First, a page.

Clarifying Antarctic seal numbers with a NZ Post scholarship

27 June 2019

A Master of Geography student at University of Canterbury (UC) is one of four postgraduate students from across New Zealand to receive the NZ Post Antarctic Scholarship 2019.

  • Shanelle Dyer

    UC's Shanelle Dyer is another step closer to her dreams of researching and visiting Antarctica after winning a NZ Post Antarctic scholarship.

A Master of Geography student at University of Canterbury (UC) is one of four postgraduate students from across New Zealand to receive the NZ Post Antarctic Scholarship 2019.

Shanelle Dyer will use the scholarship to improve methods for counting Weddell seal numbers in the Ross Sea region Marine Protected Area (MPA) and to take her first trip to the ice later this year.

“I’m incredibly thankful and excited to be given this opportunity since it has been a dream of mine to visit Antarctica for so long. It’s a bit surreal to think about being somewhere so pristine and unlike anywhere else on Earth – it’s still sinking in,” she says.

Dyer’s keen interest in Antarctica started early.

“When I was nine, I had a teacher who was obsessed with penguins and read us books about Shackleton’s expeditions and the race to the South Pole – the interest just sat with me ever since. Then, studying geography at high school and UC only furthered my passion,” she says.

Dyer is interested in applying technology to conservation, for example designing new ways to monitor wildlife and habitats using remote sensing instruments such as drones and satellites. Supervised by UC scientists Dr Regina Eisert and Professor Richard Green, Dyer's thesis focuses on using artificial intelligence to count Weddell seals in survey images. By automating the detection of seals on land or sea-ice when they have temporarily left the water, and analysing these haul-out patterns, she hopes to address current spatial, temporal, and methodological limitations for monitoring polar wildlife.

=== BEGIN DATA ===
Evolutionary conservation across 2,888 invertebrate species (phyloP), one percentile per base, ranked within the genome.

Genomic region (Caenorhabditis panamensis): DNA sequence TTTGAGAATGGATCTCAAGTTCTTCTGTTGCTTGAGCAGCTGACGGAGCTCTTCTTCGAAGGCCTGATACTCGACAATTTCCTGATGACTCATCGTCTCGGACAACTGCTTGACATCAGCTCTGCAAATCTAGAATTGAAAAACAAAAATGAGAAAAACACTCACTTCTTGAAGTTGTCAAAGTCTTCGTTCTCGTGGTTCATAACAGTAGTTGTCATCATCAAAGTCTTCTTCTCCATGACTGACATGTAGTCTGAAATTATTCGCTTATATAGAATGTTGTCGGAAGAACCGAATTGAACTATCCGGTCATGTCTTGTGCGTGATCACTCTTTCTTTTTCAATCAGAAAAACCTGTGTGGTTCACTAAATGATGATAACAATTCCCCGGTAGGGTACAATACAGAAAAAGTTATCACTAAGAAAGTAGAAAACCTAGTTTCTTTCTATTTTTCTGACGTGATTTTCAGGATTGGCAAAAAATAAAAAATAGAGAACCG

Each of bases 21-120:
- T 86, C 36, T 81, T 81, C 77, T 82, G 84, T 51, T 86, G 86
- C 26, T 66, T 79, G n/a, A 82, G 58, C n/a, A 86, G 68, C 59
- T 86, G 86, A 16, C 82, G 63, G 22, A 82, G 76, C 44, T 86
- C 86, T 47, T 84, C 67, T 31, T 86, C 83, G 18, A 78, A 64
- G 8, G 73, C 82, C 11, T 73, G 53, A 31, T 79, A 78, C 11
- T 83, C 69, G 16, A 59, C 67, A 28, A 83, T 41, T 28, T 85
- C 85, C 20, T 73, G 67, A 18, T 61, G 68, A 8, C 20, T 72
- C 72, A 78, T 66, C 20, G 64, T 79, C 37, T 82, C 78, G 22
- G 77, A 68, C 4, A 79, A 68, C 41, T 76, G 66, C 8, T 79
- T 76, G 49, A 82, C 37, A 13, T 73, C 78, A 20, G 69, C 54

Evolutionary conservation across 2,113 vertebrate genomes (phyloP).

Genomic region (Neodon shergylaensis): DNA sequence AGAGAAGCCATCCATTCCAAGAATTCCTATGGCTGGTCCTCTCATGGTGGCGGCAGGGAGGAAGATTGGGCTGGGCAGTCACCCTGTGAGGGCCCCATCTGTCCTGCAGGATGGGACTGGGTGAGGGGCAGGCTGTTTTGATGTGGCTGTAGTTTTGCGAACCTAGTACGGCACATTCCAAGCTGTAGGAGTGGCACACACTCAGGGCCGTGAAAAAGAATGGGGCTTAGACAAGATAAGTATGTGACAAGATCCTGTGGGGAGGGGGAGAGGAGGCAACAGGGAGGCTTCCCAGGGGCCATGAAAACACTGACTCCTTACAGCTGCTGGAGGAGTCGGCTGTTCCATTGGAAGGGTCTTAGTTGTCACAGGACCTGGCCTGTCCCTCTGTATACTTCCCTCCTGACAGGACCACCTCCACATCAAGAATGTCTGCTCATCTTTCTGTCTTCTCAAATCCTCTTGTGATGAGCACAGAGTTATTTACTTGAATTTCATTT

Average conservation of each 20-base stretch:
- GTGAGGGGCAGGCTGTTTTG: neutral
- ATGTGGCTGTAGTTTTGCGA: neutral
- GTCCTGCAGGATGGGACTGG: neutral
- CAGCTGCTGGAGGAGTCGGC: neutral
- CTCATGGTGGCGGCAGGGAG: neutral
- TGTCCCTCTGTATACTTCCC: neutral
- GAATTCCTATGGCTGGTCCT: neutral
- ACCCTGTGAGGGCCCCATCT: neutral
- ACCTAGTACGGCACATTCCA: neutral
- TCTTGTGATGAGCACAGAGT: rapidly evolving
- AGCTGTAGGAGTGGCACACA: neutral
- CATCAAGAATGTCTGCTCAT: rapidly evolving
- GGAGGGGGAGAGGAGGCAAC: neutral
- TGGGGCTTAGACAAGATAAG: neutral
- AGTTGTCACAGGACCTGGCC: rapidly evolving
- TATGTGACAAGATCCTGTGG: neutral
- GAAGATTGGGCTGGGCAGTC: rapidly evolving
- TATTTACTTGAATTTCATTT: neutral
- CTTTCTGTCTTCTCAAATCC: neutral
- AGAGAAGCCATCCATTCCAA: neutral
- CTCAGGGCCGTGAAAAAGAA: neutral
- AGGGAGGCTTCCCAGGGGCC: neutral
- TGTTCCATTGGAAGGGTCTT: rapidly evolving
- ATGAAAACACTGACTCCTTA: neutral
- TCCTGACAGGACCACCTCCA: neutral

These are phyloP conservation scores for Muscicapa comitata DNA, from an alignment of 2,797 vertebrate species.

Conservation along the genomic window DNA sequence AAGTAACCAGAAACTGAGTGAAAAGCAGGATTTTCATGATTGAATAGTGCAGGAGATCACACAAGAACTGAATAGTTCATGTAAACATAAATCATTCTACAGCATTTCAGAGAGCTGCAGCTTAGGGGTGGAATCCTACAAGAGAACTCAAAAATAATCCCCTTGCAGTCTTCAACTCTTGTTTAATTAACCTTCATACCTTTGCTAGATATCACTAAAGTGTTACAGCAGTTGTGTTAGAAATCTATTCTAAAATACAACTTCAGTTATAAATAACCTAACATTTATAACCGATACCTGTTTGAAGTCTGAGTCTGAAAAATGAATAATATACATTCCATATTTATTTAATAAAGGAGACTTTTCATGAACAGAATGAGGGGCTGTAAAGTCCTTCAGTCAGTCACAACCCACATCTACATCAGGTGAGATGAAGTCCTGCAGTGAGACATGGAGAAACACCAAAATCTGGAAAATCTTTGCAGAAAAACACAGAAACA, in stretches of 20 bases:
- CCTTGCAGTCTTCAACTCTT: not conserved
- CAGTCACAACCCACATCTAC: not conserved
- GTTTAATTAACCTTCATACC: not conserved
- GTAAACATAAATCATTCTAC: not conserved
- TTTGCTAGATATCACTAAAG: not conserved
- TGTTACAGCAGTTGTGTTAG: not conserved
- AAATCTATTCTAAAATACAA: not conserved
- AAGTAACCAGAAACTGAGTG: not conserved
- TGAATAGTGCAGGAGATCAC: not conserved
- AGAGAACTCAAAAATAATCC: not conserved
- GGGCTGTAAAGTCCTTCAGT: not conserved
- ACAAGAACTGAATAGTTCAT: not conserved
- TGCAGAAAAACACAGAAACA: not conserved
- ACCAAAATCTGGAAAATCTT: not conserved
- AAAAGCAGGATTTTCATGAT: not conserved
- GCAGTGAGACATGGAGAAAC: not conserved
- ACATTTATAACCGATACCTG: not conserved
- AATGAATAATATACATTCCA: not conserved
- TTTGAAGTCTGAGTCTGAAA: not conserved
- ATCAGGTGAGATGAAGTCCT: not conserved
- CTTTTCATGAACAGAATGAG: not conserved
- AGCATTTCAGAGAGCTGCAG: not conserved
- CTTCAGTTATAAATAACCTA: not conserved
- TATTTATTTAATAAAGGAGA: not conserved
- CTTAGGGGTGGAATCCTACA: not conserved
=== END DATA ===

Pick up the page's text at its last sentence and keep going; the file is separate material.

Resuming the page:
Current monitoring methods, such as ground counts and satellite images, only provide information from a specific time and location. Since Weddell seal haul-out patterns vary so much daily, seasonally, and annually, failure to correct for this natural variation can result in quite large errors and inaccurate conclusions regarding the abundance and distribution of seals.

Weddell seals are one of the focal species for the Ross Sea region MPA. As the largest High-Seas MPA in the world, it represents a major breakthrough for marine conservation.

The science underpinning this MPA is assessed every five years, and the overall existence of the MPA will be reviewed in 2052. It is therefore critical that we develop new methods to ensure that we have accurate, effective, and cost-efficient means to address the MPA’s research priorities. Dyer is proud to say that her research is making a small but useful contribution to ensuring that the Ross Sea remains “protected, valued, and understood”.

Dyer’s work is a continuation of a project started in 2014, the Top Predator Alliance NZ programme established by Dr Eisert in 2013 to undertake the scientific research required to support the Ross Sea region MPA. Dr Eisert and Dyer also collaborate with Antarctica New Zealand to monitor Weddell seals at Scott Base, as part of an environmental impact assessment.

Dyer’s dream is to establish a research programme on conservation remote sensing in New Zealand.  She sees a huge benefit for wildlife and the environment - including in Antarctica.

“After my Master’s, I am hoping to do a PhD with international experts in this field and then bring that expertise back to New Zealand. We currently don’t have the necessary framework and expertise to harness this technology for our country. The great thing is that the methods and skills I am developing aren’t specific to Weddell seals or even polar wildlife, they can be applied to many different species and environments,” she says.

The annual scholarship, which aims to help young researchers enter New Zealand's Antarctic science community, was awarded on 17th June at the NZ Antarctic Science Conference 2019. Supported jointly by NZ Post and Antarctica NZ, the scholarship includes both a stipend and logistical support to conduct research in Antarctica.

Shanelle Dyer and Dr Regina Eisert would like to thank Antarctica NZ for supporting their work.

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